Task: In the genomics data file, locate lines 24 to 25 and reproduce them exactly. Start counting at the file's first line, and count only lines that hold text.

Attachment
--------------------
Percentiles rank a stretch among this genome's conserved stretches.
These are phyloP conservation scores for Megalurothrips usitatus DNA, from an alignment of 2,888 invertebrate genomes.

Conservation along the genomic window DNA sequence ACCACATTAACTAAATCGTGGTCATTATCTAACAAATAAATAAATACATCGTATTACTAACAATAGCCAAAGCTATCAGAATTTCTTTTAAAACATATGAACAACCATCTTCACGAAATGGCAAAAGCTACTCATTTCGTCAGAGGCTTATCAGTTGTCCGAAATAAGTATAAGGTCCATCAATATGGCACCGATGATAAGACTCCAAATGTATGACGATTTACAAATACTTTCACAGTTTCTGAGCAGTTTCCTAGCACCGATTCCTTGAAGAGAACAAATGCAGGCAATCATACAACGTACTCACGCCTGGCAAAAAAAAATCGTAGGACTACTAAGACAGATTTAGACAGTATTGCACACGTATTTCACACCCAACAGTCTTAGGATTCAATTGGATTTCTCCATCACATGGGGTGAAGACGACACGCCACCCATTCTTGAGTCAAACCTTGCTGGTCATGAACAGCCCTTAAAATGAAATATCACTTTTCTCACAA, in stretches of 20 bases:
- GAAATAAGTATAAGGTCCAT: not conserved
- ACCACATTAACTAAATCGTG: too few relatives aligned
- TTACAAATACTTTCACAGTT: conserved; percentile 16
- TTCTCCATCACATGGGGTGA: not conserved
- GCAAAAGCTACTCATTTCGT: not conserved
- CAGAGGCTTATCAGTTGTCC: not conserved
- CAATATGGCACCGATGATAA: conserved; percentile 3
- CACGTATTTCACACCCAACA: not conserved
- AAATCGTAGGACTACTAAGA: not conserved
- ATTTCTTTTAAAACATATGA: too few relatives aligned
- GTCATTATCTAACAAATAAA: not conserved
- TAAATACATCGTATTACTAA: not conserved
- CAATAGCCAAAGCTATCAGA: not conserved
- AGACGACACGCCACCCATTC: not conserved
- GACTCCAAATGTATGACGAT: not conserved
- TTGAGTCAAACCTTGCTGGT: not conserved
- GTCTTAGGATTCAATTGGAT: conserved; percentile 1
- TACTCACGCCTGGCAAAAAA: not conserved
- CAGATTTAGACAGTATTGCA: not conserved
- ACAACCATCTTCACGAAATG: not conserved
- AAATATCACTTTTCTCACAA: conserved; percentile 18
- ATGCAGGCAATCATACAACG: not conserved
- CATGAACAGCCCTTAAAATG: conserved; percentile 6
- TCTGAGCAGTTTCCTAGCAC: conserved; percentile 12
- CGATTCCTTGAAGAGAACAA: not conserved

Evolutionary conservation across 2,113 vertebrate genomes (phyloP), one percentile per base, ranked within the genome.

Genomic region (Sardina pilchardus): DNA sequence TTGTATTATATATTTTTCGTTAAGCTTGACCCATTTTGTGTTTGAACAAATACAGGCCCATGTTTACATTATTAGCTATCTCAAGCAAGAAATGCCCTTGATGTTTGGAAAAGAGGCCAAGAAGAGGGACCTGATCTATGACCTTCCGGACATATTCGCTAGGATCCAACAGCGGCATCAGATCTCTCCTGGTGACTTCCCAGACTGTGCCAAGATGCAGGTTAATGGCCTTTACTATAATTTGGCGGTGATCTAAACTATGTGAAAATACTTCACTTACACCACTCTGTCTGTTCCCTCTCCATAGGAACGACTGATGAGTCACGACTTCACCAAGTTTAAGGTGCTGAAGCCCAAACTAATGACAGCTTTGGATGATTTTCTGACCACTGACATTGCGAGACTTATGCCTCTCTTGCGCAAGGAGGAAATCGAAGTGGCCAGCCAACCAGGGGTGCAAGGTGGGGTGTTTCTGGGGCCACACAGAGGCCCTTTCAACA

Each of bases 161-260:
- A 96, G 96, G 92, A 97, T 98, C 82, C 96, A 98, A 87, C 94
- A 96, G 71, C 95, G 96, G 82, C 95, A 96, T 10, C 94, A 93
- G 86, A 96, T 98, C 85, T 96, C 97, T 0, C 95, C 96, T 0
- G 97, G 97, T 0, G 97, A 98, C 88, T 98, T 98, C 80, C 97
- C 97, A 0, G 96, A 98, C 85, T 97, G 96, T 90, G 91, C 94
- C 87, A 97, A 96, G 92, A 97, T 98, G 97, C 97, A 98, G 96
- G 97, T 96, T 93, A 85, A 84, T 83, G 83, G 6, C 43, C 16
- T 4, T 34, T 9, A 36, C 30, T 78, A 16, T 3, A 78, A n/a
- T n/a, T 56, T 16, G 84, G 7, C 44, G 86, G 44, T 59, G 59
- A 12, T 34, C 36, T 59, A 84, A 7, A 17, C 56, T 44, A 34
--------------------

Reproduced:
- AAATATCACTTTTCTCACAA: conserved; percentile 18
- ATGCAGGCAATCATACAACG: not conserved